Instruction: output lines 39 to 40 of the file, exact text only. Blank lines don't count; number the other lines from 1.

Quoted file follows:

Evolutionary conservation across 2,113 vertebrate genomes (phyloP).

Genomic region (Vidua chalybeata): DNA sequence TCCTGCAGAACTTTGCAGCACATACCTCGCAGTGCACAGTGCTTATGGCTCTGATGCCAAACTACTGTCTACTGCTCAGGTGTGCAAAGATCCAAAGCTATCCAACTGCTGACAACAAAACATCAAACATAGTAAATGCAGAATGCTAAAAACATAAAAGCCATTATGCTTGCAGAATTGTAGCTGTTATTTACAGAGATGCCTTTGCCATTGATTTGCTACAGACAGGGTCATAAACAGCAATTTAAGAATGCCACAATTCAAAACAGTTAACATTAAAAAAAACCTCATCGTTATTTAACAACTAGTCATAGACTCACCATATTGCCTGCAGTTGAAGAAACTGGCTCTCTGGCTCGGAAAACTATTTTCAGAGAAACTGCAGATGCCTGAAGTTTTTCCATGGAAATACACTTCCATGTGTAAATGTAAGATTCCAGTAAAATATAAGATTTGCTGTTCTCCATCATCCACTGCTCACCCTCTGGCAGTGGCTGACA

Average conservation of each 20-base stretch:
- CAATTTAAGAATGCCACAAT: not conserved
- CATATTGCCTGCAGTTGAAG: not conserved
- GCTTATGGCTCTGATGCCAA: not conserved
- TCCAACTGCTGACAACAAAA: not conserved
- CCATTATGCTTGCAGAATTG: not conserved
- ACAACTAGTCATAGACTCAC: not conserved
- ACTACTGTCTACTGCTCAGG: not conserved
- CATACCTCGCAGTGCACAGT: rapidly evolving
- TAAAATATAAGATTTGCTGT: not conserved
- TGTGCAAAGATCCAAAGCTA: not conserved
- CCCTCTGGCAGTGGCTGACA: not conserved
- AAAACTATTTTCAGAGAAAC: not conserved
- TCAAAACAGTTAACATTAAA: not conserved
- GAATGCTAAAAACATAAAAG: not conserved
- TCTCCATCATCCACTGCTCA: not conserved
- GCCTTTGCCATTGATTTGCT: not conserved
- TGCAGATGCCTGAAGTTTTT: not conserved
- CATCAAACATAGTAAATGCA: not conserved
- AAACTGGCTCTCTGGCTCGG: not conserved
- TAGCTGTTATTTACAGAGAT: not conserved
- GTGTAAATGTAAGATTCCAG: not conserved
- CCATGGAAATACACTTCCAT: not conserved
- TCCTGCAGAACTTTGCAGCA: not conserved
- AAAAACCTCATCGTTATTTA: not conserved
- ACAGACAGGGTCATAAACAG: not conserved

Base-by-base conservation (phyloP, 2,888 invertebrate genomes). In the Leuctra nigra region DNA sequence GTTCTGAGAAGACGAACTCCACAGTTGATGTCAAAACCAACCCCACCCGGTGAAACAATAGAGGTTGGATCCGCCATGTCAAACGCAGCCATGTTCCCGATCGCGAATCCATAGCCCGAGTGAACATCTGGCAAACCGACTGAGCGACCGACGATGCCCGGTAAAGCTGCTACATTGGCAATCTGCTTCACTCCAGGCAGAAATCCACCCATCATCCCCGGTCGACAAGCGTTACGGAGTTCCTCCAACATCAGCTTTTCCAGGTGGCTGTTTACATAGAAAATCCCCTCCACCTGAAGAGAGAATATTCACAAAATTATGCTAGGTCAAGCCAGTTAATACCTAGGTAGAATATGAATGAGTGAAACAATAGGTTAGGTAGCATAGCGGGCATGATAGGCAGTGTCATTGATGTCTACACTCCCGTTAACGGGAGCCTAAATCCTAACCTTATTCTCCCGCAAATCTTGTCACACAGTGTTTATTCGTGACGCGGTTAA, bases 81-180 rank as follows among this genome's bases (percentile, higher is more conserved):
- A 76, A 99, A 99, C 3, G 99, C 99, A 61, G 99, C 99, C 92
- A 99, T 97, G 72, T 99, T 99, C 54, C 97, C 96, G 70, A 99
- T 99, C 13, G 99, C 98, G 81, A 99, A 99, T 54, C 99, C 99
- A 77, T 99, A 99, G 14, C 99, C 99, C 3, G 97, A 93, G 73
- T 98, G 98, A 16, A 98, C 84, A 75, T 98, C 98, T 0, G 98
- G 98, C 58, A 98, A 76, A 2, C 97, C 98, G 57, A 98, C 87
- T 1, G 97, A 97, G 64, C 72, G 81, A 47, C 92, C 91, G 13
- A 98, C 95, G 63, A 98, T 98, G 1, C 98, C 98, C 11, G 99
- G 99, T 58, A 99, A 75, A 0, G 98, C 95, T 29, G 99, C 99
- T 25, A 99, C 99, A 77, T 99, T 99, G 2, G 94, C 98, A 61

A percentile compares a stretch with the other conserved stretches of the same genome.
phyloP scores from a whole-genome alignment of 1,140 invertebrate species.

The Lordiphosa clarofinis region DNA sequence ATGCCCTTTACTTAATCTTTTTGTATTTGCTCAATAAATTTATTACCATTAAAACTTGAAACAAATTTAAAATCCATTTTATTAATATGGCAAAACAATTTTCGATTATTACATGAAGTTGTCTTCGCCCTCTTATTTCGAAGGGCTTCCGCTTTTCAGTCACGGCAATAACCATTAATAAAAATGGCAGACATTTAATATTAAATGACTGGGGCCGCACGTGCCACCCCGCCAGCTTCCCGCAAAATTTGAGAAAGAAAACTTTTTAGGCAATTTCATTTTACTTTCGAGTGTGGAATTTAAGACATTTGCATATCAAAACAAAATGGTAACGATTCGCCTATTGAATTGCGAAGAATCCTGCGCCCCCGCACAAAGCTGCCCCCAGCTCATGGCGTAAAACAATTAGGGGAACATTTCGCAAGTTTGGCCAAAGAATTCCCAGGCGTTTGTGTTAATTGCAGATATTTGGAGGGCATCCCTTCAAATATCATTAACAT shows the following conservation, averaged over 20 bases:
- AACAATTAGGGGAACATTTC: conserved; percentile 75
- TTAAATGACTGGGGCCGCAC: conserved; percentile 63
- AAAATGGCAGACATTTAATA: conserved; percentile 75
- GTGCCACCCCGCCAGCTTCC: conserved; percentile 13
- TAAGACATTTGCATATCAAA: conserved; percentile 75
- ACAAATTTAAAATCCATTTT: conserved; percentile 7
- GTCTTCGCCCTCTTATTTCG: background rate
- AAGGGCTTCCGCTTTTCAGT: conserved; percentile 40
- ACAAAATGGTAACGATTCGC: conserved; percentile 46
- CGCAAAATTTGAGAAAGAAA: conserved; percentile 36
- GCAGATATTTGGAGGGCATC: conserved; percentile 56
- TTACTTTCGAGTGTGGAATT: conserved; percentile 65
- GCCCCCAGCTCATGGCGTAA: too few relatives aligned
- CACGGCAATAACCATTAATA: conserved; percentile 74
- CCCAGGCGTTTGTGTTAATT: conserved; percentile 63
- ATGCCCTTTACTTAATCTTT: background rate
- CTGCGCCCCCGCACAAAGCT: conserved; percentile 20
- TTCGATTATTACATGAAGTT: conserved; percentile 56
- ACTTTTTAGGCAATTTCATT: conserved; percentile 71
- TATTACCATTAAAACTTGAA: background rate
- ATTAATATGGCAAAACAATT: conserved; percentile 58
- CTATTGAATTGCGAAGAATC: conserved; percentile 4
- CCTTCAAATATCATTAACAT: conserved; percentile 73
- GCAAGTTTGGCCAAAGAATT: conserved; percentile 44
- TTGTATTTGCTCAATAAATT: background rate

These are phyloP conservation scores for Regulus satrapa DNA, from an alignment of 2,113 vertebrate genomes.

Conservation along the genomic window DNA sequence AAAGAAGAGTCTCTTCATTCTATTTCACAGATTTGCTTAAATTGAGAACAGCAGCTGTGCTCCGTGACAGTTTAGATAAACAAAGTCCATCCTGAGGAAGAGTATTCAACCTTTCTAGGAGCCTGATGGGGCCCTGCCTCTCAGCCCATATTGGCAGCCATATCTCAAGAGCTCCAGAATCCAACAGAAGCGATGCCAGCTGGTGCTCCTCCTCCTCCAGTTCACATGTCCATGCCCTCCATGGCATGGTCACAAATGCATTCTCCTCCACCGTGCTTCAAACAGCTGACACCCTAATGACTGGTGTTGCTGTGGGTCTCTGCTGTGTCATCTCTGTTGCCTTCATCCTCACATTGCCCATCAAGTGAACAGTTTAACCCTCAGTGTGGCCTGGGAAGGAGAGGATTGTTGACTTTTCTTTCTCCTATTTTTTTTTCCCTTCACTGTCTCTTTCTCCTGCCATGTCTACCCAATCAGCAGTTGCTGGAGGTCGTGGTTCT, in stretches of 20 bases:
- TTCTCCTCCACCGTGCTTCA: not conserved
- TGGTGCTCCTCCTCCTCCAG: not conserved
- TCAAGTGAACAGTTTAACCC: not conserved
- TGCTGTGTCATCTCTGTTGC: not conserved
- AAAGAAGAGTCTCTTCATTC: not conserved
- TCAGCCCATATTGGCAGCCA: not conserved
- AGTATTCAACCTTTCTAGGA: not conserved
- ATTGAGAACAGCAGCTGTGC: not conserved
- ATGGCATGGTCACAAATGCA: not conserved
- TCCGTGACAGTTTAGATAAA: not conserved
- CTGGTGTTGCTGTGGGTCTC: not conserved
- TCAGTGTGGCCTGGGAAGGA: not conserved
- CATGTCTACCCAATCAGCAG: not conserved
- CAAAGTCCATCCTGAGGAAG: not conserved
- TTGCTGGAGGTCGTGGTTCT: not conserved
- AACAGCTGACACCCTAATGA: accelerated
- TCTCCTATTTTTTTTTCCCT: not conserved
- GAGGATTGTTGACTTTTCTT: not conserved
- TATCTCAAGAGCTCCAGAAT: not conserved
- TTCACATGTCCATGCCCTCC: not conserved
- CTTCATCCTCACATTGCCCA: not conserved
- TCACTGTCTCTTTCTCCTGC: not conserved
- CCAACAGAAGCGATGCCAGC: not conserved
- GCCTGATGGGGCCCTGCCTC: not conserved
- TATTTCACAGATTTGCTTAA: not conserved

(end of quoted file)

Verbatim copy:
- T 25, A 99, C 99, A 77, T 99, T 99, G 2, G 94, C 98, A 61

A percentile compares a stretch with the other conserved stretches of the same genome.